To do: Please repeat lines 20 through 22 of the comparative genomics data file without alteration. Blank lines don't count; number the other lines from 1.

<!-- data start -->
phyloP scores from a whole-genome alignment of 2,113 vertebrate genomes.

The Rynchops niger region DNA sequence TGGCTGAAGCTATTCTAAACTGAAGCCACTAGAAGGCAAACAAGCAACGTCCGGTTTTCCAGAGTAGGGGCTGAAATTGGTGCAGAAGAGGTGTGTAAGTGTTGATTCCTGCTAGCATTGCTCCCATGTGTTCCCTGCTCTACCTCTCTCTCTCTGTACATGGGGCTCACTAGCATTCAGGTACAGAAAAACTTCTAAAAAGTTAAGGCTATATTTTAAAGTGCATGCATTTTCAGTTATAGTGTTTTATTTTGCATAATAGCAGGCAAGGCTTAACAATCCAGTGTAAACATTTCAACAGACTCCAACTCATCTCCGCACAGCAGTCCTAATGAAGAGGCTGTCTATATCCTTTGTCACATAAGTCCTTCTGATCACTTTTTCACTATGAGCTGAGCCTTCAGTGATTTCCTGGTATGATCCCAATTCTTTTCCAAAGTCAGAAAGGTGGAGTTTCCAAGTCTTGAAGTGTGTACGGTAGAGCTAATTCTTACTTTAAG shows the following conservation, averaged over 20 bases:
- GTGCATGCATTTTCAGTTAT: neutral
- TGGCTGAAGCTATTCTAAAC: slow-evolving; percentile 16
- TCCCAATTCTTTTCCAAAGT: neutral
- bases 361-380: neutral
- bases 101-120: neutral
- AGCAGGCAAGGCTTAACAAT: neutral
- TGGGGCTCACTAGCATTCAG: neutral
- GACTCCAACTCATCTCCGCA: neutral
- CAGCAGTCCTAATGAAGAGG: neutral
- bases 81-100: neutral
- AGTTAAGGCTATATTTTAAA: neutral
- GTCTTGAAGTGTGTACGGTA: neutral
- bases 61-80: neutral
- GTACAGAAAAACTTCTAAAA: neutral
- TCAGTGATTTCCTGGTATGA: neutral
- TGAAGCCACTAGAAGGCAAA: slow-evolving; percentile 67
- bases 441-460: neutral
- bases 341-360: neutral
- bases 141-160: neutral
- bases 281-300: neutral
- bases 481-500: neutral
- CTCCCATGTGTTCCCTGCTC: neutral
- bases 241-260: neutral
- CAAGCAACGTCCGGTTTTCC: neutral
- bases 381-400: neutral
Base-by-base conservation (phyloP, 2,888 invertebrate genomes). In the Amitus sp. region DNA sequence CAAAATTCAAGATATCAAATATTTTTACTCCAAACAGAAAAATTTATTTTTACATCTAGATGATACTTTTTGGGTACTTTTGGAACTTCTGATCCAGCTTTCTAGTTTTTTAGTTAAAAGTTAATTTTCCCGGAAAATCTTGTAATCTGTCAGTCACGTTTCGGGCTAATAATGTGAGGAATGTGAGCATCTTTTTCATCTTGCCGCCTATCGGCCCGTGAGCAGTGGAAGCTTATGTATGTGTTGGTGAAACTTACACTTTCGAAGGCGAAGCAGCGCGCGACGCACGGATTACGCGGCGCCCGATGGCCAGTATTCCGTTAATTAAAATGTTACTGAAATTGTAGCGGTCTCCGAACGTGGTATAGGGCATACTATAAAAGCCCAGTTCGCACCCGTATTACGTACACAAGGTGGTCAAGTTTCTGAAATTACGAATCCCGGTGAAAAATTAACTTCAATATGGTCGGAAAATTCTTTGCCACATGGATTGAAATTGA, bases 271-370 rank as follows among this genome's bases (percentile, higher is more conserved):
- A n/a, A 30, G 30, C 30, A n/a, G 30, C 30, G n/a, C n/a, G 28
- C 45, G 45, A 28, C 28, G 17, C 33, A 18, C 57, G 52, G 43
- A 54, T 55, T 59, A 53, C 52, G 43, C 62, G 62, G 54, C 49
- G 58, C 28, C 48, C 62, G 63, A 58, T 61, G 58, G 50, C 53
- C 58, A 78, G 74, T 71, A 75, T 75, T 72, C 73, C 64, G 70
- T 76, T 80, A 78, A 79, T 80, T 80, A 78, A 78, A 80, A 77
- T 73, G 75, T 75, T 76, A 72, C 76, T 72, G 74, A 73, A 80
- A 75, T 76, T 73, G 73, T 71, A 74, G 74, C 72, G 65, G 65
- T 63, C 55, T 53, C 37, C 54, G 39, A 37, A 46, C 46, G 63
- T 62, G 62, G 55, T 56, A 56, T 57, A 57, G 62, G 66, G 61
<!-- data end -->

- bases 341-360: neutral
- bases 141-160: neutral
- bases 281-300: neutral